“I do that, Mr. Molers. I've always been an brother. She talked religion to the children, active man, ye see; never know'd what it was to brother, when I was thinking of nothing but be sick a day in my life before this. Can't tell money and land. I know you did, Lucy; I know what it's for; but may be it's all right. I used you prayed for me, Lucy; that makes it worse, i to be tolerable religious, ye see; but these rail. Lucy. i trampled on your prayers and the roads make a man worldly-minded. I've been Lord's mercy. I would n't do it again, Lucy. I prospered, Mr. Molers, and it did n't make me would n't treat you so any more, if I could live any better man," and the old man groaned and my life over. Now, brother Molers, I want you straightened his pillow and said, “Lucy, hand me to read a chapter in the Bible and pray with us a little water, my lips are so dry. Now, Mr. Mo- before you go to bed." lers-I ought to call you brother-I used to do Aunt Lucy handed down the old Bible; the that way; but as I was telling ye, prosperity did chapter was read. Jonathan then took the old n't make me any better man. Set a little closer hymn-book, which was considerably mutilated to the bed, I can't talk very loud. I used to go about the first hymns and the index, and turned to meeting regular and had prayers at home, but, to some old, familiar hymns and sung them. The brother, I got off the track running much old lady, Uncle Shobek, and one of the daughafter business. I got wealth, and wealth got my ters joining in made grand music. The "old heart away from the right way. I got blind; I man's” voice seemed to gain strength in his see now, brother, I got proud of my money and efforts to keep with the tune. When they came property-I haint proud now, brother. Ye see, to the good old hymn commencing, I've nothing now but this old suffering body.
“How firm a foundation ye saints of the Lord," Them things I used to call mine are all the Lord's; I see it now, brother. I was like Nebu- before it was concluded Uncle Shobek was rechadnezzar, I gloried in 'em--nothing to glory joicing and praising at the top of his voice. At in now, brother. O if I could feel like I once the conclusion of the prayer he thanked the Lord did I would n't begrudge any thing." Here the that the preacher had called at his house that "old man” wiped the full tears from his eyes night. and seemed to grow restless and troubled. After resting quietly for a moment he turned "Do n't expect I'm going to stay here long. I his face around on his couch and said, “Jonas" know the doctors say I'm better, Lucy. I'd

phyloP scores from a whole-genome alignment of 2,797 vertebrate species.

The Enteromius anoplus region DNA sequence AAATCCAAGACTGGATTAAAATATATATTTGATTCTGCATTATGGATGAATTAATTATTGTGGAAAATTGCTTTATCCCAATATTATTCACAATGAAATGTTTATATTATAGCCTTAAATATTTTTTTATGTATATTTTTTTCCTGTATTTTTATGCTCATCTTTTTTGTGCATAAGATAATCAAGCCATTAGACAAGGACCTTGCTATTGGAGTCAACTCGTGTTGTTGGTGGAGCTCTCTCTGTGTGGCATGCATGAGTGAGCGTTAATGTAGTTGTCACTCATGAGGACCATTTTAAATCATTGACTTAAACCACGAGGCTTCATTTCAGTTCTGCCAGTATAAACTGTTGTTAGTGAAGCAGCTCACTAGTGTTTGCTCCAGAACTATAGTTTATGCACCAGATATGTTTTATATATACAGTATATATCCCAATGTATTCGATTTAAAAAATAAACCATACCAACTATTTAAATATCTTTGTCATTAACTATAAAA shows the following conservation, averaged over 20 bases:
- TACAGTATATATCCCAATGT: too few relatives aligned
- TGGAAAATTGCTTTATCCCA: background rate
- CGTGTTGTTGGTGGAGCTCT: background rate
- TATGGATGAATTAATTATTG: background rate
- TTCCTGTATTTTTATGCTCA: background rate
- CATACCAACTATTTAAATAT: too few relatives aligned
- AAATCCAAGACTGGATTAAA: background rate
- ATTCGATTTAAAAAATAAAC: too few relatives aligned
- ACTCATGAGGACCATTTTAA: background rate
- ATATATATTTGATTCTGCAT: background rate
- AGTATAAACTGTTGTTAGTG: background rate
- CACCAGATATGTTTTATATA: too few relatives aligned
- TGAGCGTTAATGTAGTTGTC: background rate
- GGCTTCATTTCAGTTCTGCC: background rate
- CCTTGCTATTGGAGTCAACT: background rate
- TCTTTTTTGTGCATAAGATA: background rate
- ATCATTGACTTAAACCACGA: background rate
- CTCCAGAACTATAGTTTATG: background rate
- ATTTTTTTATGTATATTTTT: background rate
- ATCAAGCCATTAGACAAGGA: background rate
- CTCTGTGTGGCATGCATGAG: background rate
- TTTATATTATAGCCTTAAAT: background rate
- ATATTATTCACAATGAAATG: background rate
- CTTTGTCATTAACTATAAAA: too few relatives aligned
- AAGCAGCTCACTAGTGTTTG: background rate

"Sir." like to stay a little longer for her sake, brother, "Is old 'Kit' in the stable ?" and the children's. My way's dark, brother; the “Yes, sir." track looks all tore up, and it seems I can't raise "Is she fit to ride ?'' a hand to fix it. I know, brother, the Lord is “I think she is; she ha'n't done any thing for merciful, as you say; but I've been so ungrate a week." ful. I tried to forget him all the time he was “Well, yon bring her out in the morning, and doing so much for me. It was hard work, put on the new saddle for brother Molers to ride brother, getting back where I am; but I'm afraid over to Bingtown, ye see?" I'll never get on where I once was. I'm like “Yes, sir." an old tree-branches all gone and ready to fall. Jonathan reached his appointment Uncle Seems like I've no life in my heart. Like an old Shobek recovered, and it is said that there is a car shattered to pieces, laying off the track, fit great improvement in his religious babits.